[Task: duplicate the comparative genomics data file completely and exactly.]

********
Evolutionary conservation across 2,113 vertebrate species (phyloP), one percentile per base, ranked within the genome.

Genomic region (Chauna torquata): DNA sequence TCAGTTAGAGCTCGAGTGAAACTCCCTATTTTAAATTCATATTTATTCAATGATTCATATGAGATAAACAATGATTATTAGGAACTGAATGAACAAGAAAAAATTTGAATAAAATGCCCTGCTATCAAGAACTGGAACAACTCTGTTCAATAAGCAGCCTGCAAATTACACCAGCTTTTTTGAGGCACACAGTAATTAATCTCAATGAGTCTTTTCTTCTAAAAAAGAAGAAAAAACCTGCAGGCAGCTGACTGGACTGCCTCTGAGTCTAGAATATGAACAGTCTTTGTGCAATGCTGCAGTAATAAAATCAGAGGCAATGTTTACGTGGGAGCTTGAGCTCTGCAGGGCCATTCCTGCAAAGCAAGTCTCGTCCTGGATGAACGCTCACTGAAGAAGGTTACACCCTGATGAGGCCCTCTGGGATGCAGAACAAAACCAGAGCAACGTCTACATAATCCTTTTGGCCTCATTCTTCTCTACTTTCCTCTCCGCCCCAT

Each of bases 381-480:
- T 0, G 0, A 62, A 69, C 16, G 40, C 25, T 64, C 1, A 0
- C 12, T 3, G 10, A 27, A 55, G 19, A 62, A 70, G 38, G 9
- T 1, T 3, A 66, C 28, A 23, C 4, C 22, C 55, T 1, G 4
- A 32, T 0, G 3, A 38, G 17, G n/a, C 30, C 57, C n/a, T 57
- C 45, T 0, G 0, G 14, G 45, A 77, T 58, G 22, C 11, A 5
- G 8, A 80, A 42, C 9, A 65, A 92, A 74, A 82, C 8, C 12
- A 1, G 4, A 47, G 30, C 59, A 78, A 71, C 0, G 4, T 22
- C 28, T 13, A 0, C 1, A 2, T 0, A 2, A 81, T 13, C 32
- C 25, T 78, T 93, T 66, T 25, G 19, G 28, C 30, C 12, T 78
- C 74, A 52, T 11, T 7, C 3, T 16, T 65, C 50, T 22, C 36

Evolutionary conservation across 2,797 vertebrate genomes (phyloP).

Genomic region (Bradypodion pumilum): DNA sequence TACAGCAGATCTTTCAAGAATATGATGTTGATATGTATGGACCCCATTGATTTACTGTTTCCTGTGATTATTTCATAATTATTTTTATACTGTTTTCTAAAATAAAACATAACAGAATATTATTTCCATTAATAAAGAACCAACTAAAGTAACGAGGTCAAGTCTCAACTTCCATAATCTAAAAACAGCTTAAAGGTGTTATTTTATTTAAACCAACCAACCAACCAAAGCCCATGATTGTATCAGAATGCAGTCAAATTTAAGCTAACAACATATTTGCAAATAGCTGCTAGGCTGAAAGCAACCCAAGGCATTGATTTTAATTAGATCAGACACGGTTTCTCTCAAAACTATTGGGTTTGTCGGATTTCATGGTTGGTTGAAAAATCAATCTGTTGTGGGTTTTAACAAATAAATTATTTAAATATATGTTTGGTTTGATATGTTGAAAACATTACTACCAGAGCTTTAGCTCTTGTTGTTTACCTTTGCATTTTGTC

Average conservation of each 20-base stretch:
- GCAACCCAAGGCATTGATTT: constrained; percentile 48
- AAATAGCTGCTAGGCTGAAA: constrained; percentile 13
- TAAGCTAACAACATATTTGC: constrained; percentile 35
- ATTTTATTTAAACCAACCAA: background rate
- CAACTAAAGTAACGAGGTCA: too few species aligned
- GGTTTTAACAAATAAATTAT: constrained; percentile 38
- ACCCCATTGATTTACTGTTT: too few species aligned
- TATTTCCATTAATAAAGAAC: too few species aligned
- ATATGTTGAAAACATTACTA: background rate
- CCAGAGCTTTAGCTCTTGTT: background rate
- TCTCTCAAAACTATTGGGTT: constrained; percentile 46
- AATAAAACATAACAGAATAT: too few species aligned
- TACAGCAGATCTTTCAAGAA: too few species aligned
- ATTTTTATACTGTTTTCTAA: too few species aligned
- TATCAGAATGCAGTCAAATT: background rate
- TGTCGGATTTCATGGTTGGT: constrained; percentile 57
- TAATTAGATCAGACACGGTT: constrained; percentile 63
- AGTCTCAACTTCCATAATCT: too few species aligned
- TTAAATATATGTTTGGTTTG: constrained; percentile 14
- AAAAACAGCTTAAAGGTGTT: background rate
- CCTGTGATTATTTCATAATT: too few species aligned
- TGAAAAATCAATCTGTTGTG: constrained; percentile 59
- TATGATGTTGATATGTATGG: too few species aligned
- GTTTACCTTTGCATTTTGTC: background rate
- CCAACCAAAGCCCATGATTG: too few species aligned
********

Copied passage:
Evolutionary conservation across 2,113 vertebrate species (phyloP), one percentile per base, ranked within the genome.

Genomic region (Chauna torquata): DNA sequence TCAGTTAGAGCTCGAGTGAAACTCCCTATTTTAAATTCATATTTATTCAATGATTCATATGAGATAAACAATGATTATTAGGAACTGAATGAACAAGAAAAAATTTGAATAAAATGCCCTGCTATCAAGAACTGGAACAACTCTGTTCAATAAGCAGCCTGCAAATTACACCAGCTTTTTTGAGGCACACAGTAATTAATCTCAATGAGTCTTTTCTTCTAAAAAAGAAGAAAAAACCTGCAGGCAGCTGACTGGACTGCCTCTGAGTCTAGAATATGAACAGTCTTTGTGCAATGCTGCAGTAATAAAATCAGAGGCAATGTTTACGTGGGAGCTTGAGCTCTGCAGGGCCATTCCTGCAAAGCAAGTCTCGTCCTGGATGAACGCTCACTGAAGAAGGTTACACCCTGATGAGGCCCTCTGGGATGCAGAACAAAACCAGAGCAACGTCTACATAATCCTTTTGGCCTCATTCTTCTCTACTTTCCTCTCCGCCCCAT

Each of bases 381-480:
- T 0, G 0, A 62, A 69, C 16, G 40, C 25, T 64, C 1, A 0
- C 12, T 3, G 10, A 27, A 55, G 19, A 62, A 70, G 38, G 9
- T 1, T 3, A 66, C 28, A 23, C 4, C 22, C 55, T 1, G 4
- A 32, T 0, G 3, A 38, G 17, G n/a, C 30, C 57, C n/a, T 57
- C 45, T 0, G 0, G 14, G 45, A 77, T 58, G 22, C 11, A 5
- G 8, A 80, A 42, C 9, A 65, A 92, A 74, A 82, C 8, C 12
- A 1, G 4, A 47, G 30, C 59, A 78, A 71, C 0, G 4, T 22
- C 28, T 13, A 0, C 1, A 2, T 0, A 2, A 81, T 13, C 32
- C 25, T 78, T 93, T 66, T 25, G 19, G 28, C 30, C 12, T 78
- C 74, A 52, T 11, T 7, C 3, T 16, T 65, C 50, T 22, C 36

Evolutionary conservation across 2,797 vertebrate genomes (phyloP).

Genomic region (Bradypodion pumilum): DNA sequence TACAGCAGATCTTTCAAGAATATGATGTTGATATGTATGGACCCCATTGATTTACTGTTTCCTGTGATTATTTCATAATTATTTTTATACTGTTTTCTAAAATAAAACATAACAGAATATTATTTCCATTAATAAAGAACCAACTAAAGTAACGAGGTCAAGTCTCAACTTCCATAATCTAAAAACAGCTTAAAGGTGTTATTTTATTTAAACCAACCAACCAACCAAAGCCCATGATTGTATCAGAATGCAGTCAAATTTAAGCTAACAACATATTTGCAAATAGCTGCTAGGCTGAAAGCAACCCAAGGCATTGATTTTAATTAGATCAGACACGGTTTCTCTCAAAACTATTGGGTTTGTCGGATTTCATGGTTGGTTGAAAAATCAATCTGTTGTGGGTTTTAACAAATAAATTATTTAAATATATGTTTGGTTTGATATGTTGAAAACATTACTACCAGAGCTTTAGCTCTTGTTGTTTACCTTTGCATTTTGTC

Average conservation of each 20-base stretch:
- GCAACCCAAGGCATTGATTT: constrained; percentile 48
- AAATAGCTGCTAGGCTGAAA: constrained; percentile 13
- TAAGCTAACAACATATTTGC: constrained; percentile 35
- ATTTTATTTAAACCAACCAA: background rate
- CAACTAAAGTAACGAGGTCA: too few species aligned
- GGTTTTAACAAATAAATTAT: constrained; percentile 38
- ACCCCATTGATTTACTGTTT: too few species aligned
- TATTTCCATTAATAAAGAAC: too few species aligned
- ATATGTTGAAAACATTACTA: background rate
- CCAGAGCTTTAGCTCTTGTT: background rate
- TCTCTCAAAACTATTGGGTT: constrained; percentile 46
- AATAAAACATAACAGAATAT: too few species aligned
- TACAGCAGATCTTTCAAGAA: too few species aligned
- ATTTTTATACTGTTTTCTAA: too few species aligned
- TATCAGAATGCAGTCAAATT: background rate
- TGTCGGATTTCATGGTTGGT: constrained; percentile 57
- TAATTAGATCAGACACGGTT: constrained; percentile 63
- AGTCTCAACTTCCATAATCT: too few species aligned
- TTAAATATATGTTTGGTTTG: constrained; percentile 14
- AAAAACAGCTTAAAGGTGTT: background rate
- CCTGTGATTATTTCATAATT: too few species aligned
- TGAAAAATCAATCTGTTGTG: constrained; percentile 59
- TATGATGTTGATATGTATGG: too few species aligned
- GTTTACCTTTGCATTTTGTC: background rate
- CCAACCAAAGCCCATGATTG: too few species aligned